Tag Archives: smartphone

Deck the halls with QR Codes? A Cautionary Tale.

By all accounts it is too early for this post. The mentioned of the ‘C’ word should be taboo, but the season of Christmas marketing is almost upon us. Marketing departments are starting to finalise their campaigns and try to find something different.

We will undoubtedly see many QR Codes as they try to capture the growing mobile markets. With the number of smartphones now used it is clear that they are a key part of how consumers interact with companies. Those companies who wish to spurn this development will be missing out on a large slice of the market.

However, despite reading many articles predicting a landslide of QR Code campaigns I think caution should be exercised. As I have mentioned many times in this blog you cannot force people to take the 20 seconds or so to scan a QR Code, you must offer them a reward! A shiny commercial for your product does not count, make it something worthwhile; a discount or some content of real value. What is more let them know what they will get before they scan, otherwise your QR Code may be lost alongside the thousands of others.

If you want to get your phone ready for QR Codes then check out our free barcode scanner app in the google play store or our Software Development Kits.

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Instant Quote for Used Phone…Enabled by QR Codes

Everyone has seen adverts for these companies, the model obviously proves profitable. Old smartphones can be traded in, for money, to be recycled. These companies make money, the consumer makes money and the phones do not end up straight in the landfill. However the process is not flawless, the companies like to view the phones before they pay money for them and consumers are easily put off by such obstacles. This means that only around 10% ever get recycled in such a manner.

So what is the solution? QR Codes of course. American company MaxBack has released a QR Code which, when scanned, assesses the phone and makes an instant offer. This clever use of the QR Code works in several ways. Firstly its entire target audience has smartphones so can scan the device, secondly it is self selecting. If someone has a smartphone which is so run down it will no longer scan a QR Code then it cannot get the offer. Finally it means that when someone sends their phone off they can do so with a good awareness of what they will receive in return.

So don’t get bogged down in the numerous terrible uses of QR Codes, embrace those who do the technology justice! For more information on our Mobile Barcode Reading SDK check out our website.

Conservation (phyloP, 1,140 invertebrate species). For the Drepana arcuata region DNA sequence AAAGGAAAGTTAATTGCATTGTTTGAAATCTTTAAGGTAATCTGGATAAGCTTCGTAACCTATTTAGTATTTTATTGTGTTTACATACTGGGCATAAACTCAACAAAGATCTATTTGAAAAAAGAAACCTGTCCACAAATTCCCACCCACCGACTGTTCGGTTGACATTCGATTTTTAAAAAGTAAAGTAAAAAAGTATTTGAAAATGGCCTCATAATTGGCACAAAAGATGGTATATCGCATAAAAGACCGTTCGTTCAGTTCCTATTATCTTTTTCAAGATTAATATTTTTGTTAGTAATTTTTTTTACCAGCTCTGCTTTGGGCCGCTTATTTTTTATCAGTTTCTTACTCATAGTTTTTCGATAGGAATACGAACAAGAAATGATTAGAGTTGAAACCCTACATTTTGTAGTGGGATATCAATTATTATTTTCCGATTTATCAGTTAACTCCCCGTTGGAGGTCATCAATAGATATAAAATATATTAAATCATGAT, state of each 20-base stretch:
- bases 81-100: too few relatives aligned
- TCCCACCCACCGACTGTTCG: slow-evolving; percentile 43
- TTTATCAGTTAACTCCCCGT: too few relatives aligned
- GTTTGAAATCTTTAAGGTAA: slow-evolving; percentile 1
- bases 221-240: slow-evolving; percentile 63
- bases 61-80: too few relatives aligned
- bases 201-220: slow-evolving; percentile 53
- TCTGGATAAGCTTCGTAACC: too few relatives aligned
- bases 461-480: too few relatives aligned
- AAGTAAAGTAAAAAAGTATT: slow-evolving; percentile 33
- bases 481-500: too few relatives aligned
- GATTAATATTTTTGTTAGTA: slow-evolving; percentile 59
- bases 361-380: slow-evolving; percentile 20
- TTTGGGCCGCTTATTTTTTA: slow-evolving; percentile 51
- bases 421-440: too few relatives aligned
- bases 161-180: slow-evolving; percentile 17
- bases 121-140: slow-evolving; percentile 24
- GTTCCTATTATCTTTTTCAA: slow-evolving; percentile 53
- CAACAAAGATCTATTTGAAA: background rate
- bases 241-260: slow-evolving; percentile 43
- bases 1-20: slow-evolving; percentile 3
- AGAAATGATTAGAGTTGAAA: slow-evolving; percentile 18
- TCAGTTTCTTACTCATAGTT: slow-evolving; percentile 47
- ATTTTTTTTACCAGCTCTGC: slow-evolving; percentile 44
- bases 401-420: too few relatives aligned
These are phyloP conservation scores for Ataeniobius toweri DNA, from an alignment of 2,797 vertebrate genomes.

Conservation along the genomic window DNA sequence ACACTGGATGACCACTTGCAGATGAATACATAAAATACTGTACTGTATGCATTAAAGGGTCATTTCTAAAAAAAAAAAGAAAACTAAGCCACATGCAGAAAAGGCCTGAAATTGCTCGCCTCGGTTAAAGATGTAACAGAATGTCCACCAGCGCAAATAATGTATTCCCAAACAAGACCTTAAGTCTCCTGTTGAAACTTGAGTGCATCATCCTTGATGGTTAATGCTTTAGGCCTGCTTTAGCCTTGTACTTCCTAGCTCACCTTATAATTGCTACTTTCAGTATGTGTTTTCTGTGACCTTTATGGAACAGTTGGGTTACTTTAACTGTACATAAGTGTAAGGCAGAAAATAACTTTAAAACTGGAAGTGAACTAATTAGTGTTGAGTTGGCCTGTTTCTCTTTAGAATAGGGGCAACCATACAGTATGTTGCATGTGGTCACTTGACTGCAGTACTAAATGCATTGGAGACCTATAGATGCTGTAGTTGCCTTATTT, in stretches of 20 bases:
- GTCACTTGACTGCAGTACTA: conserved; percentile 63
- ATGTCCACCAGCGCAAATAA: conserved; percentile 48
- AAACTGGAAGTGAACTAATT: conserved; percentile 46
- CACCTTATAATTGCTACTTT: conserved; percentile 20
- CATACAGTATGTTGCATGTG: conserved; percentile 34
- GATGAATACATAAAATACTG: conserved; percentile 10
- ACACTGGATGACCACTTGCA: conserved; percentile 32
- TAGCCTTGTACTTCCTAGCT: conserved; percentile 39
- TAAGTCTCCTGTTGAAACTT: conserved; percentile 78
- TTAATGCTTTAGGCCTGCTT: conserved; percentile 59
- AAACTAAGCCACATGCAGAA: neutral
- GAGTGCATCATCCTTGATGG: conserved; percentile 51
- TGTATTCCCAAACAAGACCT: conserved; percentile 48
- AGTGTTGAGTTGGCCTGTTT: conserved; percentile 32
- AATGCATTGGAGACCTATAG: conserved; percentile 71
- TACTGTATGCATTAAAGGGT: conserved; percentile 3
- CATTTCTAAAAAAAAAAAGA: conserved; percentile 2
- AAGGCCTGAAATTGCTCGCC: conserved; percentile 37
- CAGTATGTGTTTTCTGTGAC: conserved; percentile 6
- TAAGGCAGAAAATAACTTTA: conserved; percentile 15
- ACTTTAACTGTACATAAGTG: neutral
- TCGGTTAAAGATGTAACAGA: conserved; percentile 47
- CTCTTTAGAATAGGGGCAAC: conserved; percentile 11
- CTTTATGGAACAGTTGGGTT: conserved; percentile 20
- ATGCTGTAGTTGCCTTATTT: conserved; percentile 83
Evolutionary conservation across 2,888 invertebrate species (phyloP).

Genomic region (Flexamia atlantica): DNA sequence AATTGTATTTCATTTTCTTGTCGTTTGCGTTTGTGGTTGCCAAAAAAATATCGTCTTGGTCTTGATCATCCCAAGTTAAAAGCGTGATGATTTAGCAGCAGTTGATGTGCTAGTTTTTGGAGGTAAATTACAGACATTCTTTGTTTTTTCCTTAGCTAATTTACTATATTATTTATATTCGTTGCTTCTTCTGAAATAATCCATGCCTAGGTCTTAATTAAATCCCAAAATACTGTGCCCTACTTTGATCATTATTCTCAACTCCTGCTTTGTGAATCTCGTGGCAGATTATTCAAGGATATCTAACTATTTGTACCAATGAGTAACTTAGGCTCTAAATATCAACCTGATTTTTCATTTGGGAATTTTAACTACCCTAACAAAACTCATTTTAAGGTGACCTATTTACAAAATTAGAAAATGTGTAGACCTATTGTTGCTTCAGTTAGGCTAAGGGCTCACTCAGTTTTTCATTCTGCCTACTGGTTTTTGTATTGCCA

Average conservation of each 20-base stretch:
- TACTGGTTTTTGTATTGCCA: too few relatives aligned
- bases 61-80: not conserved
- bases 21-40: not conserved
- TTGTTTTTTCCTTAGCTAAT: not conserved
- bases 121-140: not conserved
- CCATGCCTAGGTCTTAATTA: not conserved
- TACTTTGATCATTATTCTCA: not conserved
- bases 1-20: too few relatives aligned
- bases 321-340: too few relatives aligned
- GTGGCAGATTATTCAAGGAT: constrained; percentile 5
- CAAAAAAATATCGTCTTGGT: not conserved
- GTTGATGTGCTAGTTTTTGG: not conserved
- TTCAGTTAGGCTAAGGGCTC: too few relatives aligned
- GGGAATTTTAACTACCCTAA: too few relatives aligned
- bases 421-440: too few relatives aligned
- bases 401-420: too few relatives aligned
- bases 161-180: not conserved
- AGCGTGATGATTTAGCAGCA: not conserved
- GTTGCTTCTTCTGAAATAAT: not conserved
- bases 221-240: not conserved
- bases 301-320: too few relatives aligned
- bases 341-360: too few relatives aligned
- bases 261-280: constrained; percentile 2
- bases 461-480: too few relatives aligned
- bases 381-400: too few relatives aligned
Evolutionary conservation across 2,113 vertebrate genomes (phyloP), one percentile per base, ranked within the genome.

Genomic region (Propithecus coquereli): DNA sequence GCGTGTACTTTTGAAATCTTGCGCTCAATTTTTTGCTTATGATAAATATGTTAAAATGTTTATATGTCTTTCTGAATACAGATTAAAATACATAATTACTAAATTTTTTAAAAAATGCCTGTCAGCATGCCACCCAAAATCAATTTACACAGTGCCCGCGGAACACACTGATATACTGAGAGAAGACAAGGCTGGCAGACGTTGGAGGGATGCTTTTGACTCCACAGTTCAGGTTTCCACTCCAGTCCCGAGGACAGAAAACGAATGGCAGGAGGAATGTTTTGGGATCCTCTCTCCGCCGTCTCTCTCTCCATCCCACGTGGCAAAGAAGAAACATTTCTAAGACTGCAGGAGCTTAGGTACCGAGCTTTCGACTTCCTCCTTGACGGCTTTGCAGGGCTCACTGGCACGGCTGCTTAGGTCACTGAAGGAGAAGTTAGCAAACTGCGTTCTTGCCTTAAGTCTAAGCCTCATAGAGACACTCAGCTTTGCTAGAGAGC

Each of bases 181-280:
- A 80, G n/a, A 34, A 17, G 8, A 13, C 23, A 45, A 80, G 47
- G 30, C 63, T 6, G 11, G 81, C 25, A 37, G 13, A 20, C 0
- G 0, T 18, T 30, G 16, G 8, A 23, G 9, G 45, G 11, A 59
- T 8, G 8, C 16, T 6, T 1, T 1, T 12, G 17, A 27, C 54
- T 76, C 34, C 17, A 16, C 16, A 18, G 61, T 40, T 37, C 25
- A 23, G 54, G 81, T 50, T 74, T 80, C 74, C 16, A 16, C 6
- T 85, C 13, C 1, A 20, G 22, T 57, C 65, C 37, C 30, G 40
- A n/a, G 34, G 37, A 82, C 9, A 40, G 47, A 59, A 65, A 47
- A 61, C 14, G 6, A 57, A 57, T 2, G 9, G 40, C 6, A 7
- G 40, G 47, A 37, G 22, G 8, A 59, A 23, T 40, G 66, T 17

Jack

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QR Code Hooliganism

Fans of Turkish football may have seen that in a recent game between Karsiyaka S.K. and Goztepe there was an ingenious, although offensive, use of QR Codes. Turkish football has certainly had its image problems this year with one game even limited to only women and children due to the crowd troubles.

The Karsiyaka fans had created huge QR Code banners which they held up to the opposing fans, who then duly scanned them only to receive an offensive message encoded. Now although this is obviously childish and a bit silly it does make a very good point, people will scan QR Codes. Used in the right context (such as at a Football game when everyone is sat down for a long time) it can be a great way to spread the word.

So is this a new age of football geek hooliganism?

Jack

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QR Codes in the Military?

If you have a smartphone in America you could grab yourself 40,000 dollars by simply scanning a few QR Codes, only problem…. you’ve got to find them! This elaborate test, or game (depending on how you see it), is designed to see how people could cope in a national emergency and reach the resources they need.

Due to the size of America it is clear that no one will simply stumble upon all the QR Codes so the exercise is in seeing how well people collaborate through social media to find all the QR Codes. The contest has currently been running since 23 Feb so I’m actually quite surprised all the QR Codes haven’t been found yet, unless competitors are guarding their locations from others online. A bigger issue may be simply getting to all the QR Codes.

Anyhow this essentially leads on from my previous post about QR Codes being used in Bordeaux to boost tourism and create interactive games. The fact that you can link the real world and virtual world so effectively opens up many possibilities and these ideas will only progress to become more sophisticated.

Would anyone take part in something like this, even if it didn’t involve travel across the whole of the states?

Jack,

p.s. Check out our mobile SDK which has a great QR scanner or download our FREE bardecoder app for android.

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